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A gold mine and freeway share the same name

Submitted photos/by Bob WyckoffThese gigantic pumps (above) brought water to the surface from the depths of the Golden Center Mine from whence it flowed into Wolf Creek. The view is southwesterly toward Mill Street from behind the present Safeway store. Photo was taken in 1962. These pumps are now part of the permanent exhibit at the North Star Powerhouse Museum at Boston Ravine.
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The Golden Center gold mine was located on the fringe of downtown Grass Valley in an area roughly defined by South Auburn, Neal and Mill streets. Today, the Golden Center Freeway cuts through the former surface workings of that mine near the off-ramp that delivers traffic to South Auburn at Neal.

The Safeway store stands on the former mine property and on a portion of Brockington Manor, a residential cul-de-sac that gave way in1959 to become Grass Valley’s first shopping center located on Neal Street and bearing the same name. Charles A. Brockington was the mine’s first guiding light, superintendent and part owner. First, a little background on western Nevada County gold mining.



Gold production was the principal contributor to Nevada County’s economic prosperity for roughly 90 years, from 1850 until our entry into World War II. In 1942, President Franklin D. Roosevelt signed the infamous executive order L-208, which designated gold mining as “nonessential” to the war effort, resulting in the shutdown of all U. S. gold mines. Western Nevada County was devastated!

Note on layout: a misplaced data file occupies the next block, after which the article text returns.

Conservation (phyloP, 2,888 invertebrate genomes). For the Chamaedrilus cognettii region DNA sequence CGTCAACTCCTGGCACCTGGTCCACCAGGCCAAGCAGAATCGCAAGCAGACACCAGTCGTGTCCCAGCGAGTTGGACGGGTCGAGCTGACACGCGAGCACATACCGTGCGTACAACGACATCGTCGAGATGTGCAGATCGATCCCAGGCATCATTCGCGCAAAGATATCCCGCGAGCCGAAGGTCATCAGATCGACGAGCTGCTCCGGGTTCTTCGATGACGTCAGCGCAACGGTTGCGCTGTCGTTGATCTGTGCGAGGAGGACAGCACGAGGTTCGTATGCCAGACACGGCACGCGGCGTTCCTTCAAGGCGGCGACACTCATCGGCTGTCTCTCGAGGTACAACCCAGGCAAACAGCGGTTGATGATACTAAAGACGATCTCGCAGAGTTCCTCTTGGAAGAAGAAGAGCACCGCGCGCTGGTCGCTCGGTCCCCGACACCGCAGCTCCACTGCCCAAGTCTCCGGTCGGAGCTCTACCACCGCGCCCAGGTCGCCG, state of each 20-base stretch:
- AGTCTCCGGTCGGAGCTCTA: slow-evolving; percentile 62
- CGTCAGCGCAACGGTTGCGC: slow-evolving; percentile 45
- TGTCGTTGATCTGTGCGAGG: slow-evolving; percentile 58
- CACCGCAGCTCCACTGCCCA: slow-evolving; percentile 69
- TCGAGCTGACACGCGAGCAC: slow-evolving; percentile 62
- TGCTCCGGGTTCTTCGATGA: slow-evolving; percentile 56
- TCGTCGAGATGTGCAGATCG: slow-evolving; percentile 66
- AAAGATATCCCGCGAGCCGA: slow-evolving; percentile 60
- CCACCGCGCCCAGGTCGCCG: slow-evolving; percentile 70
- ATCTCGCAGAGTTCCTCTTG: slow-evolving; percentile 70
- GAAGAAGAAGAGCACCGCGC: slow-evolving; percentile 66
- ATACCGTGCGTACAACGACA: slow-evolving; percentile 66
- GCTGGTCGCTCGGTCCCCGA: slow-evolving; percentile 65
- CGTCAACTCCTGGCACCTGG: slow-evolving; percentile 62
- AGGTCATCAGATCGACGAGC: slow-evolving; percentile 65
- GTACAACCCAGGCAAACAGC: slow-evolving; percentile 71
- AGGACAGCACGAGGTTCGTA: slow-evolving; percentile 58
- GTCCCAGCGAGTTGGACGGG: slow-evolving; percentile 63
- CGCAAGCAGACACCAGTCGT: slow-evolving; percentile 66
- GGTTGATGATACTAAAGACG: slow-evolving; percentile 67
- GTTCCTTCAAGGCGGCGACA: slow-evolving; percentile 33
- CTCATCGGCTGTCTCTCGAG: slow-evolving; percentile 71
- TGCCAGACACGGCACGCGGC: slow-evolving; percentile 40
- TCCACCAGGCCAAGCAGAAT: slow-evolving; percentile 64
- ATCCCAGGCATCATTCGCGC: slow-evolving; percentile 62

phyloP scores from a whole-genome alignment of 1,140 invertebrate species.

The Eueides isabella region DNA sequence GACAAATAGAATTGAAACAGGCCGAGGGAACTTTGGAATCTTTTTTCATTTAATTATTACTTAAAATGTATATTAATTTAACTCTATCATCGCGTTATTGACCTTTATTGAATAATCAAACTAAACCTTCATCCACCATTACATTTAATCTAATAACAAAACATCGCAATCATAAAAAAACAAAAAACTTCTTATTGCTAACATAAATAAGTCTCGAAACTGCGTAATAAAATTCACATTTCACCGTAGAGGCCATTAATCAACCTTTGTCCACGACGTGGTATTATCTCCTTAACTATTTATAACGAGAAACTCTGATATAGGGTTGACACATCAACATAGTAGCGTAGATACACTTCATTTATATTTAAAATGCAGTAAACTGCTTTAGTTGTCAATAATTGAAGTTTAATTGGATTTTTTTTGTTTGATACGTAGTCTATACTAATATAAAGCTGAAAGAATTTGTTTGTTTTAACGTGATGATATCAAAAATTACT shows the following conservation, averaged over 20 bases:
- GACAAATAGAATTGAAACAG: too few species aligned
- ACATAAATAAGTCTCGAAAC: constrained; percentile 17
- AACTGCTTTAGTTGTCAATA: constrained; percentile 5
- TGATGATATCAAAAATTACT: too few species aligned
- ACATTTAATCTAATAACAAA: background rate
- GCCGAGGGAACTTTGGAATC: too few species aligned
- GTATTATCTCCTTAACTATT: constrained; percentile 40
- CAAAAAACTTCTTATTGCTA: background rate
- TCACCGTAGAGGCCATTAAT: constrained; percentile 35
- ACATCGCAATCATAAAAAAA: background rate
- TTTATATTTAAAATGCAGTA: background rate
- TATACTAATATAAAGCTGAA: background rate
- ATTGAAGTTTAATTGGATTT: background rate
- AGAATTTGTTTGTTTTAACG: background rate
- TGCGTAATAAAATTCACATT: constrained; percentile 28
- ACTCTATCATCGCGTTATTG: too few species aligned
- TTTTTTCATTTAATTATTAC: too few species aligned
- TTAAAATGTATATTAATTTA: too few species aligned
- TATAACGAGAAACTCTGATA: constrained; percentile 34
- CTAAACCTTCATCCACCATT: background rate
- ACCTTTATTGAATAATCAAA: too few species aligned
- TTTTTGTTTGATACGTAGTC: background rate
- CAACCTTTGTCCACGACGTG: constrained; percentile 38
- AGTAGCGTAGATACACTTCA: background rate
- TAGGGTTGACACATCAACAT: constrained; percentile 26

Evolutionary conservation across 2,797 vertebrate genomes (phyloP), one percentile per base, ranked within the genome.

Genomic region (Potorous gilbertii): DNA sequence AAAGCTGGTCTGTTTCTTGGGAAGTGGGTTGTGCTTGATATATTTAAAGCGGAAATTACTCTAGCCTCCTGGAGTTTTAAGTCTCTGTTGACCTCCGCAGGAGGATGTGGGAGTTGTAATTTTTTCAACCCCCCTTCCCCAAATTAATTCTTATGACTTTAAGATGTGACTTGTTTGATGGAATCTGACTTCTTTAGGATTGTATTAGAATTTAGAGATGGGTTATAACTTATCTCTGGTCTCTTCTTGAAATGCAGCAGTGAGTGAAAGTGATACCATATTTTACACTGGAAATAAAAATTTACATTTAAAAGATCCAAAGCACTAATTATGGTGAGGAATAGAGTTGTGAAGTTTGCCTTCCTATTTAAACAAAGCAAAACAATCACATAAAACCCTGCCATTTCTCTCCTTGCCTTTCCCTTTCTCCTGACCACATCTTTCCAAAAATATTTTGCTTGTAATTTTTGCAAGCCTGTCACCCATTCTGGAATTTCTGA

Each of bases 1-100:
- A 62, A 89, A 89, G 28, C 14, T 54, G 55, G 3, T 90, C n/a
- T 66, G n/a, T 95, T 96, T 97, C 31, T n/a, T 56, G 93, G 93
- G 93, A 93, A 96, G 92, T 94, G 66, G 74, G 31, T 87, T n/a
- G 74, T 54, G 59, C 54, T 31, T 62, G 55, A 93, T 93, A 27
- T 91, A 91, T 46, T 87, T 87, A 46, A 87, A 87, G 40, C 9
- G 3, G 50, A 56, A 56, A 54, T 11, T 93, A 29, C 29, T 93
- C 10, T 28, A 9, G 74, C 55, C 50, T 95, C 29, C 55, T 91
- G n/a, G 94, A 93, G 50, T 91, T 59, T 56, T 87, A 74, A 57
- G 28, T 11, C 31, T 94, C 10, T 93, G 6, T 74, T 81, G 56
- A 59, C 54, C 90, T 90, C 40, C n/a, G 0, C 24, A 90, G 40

As the shutdown of the mines began, many miners went into military service, some took employment in San Francisco Bay Area shipyards, while still others took their skills to other parts of the country to mine vital metals. Some area machine shops landed contracts to help the war effort. The Miners Foundry in Nevada City machined cargo ship parts.




During gold’s heyday, the rich quartz mines of the Grass Valley District produced an annual recorded average of some $8 million in bullion sent to the San Francisco Mint.

I say “recorded” because there is no record of the value of “high grade” (free samples acquired underground by some enterprising miners at the expense of their employers), which also found its way into the economy through the back door!

In Grass Valley, the Empire, Pennsylvania, North Star, Idaho-Maryland and Golden Center were among the richest and deepest gold mines in the world.

The North Star’s central shaft descended vertically 3,000 feet into the earth. Incline shaft extensions and winzes (a steep incline, underground passage connecting one work site with a lower one) reached a depth of 10,500 feet from the surface.

Peace returned in 1945, and some of the mines reopened amid much excitement and optimistic expectation.

However, the cost to rehabilitate the mines, coupled with inflated production costs, especially wages and new machinery, rapidly approached and then exceeded the value gold produced, leaving no profit or reinvestment capital.